Body clocks: understanding what makes them tick

Posted in Rest Bites |
Key Facts: 
  • The suprachiasmatic nucleus (SCN) is a little area of the brain that controls our sleep and wake cycles
  • Every major organ in the body also contains a 'clock' that is controlled by the SCN
  • Avoiding artificial light and maintaining regular sleeping and eating routines is the best way to keep your clocks in sync
  • If the clocks become dysregulated it can lead to poor health


All species across the animal kingdom (humans included!) have a 24-hour rhythm that’s determined by our genes.  In humans we know our rhythm is controlled by a tiny little area in our brain called the suprachiasmatic nucleus (SCN).  The SCN receives information through our eyes, specifically when light hits the retina, and this is how our bodies monitor sleep and wake cycles.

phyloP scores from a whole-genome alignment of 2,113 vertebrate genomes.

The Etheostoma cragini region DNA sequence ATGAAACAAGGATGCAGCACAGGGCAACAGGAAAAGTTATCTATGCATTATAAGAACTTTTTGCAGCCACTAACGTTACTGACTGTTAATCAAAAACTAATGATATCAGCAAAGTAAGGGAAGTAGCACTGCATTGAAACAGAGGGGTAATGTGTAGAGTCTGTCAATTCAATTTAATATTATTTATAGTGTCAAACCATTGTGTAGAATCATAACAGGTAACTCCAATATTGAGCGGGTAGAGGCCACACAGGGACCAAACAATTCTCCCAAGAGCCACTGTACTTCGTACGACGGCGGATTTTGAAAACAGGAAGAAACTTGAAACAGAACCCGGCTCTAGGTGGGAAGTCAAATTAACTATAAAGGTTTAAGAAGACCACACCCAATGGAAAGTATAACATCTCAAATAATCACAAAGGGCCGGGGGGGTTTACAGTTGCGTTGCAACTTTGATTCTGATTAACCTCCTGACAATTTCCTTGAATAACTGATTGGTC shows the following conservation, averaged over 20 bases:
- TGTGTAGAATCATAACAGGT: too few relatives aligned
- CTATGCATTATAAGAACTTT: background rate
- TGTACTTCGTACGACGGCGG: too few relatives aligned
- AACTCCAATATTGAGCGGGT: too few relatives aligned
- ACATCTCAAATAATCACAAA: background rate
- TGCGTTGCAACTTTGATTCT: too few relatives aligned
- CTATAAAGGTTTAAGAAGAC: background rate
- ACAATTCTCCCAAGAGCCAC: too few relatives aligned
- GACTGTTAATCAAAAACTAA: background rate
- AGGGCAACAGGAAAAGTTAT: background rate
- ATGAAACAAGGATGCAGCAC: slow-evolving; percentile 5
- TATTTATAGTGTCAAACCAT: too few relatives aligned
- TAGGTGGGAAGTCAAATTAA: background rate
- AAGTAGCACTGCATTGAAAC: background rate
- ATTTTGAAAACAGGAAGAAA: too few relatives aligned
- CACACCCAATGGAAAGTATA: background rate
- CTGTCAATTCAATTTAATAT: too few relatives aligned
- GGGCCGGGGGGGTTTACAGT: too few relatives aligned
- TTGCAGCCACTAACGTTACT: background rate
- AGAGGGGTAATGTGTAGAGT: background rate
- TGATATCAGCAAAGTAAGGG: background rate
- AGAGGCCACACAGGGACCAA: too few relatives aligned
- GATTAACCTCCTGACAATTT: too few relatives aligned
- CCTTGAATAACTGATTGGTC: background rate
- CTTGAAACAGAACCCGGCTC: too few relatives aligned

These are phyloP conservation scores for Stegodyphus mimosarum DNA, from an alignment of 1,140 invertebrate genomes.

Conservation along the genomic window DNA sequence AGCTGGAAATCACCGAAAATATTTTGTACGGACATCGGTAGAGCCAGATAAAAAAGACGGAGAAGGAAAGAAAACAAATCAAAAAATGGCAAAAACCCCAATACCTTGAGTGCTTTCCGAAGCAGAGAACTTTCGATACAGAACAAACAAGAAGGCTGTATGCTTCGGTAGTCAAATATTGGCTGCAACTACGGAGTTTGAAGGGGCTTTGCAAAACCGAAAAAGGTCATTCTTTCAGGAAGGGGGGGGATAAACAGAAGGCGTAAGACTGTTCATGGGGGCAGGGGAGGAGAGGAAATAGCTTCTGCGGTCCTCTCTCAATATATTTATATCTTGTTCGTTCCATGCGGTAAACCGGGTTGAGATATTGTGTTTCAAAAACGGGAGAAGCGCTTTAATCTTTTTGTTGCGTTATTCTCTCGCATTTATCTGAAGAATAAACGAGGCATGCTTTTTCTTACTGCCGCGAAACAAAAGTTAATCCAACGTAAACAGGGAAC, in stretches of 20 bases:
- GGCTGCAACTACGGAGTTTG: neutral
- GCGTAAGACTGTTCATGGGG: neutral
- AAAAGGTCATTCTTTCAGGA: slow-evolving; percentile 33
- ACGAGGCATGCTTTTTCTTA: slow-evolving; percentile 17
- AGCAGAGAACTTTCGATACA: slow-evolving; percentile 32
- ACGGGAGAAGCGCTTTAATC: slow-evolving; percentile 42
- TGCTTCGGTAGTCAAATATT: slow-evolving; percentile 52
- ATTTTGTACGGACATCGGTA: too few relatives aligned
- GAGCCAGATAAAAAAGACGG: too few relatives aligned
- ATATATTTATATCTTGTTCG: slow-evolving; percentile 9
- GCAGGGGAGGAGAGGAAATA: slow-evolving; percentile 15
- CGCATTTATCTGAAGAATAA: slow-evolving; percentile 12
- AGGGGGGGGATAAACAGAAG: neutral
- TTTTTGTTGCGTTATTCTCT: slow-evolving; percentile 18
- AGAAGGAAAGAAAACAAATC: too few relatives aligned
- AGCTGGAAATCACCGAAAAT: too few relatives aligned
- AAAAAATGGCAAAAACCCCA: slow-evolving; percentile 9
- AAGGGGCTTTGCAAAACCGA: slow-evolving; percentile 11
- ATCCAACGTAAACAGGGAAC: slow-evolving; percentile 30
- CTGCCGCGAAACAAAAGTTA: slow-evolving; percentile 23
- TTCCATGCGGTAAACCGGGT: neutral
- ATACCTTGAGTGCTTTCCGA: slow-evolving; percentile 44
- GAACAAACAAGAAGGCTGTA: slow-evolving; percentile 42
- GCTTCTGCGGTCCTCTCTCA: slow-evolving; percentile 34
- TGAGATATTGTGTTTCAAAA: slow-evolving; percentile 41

What’s interesting is that all the major organs in the body also contain a type of clock directly controlled by the SCN.  So light hitting the eye tells the SCN to activate the organs that should be ‘awake’ and active during the day.  Darkness does the same thing, so the organs and body systems we need to be active at night should receive orders on when to start work by the SCN.  Not only does light synchronise the activity in the body, social routines do too.  Even if we had no light, we could still maintain a normal 24-hour rhythm if we stuck to an existing routine, such as eating and going to bed at the same time.  That’s why it’s so important not only to get natural light, but to avoid artificial light and maintain a bedtime routine wherever possible.

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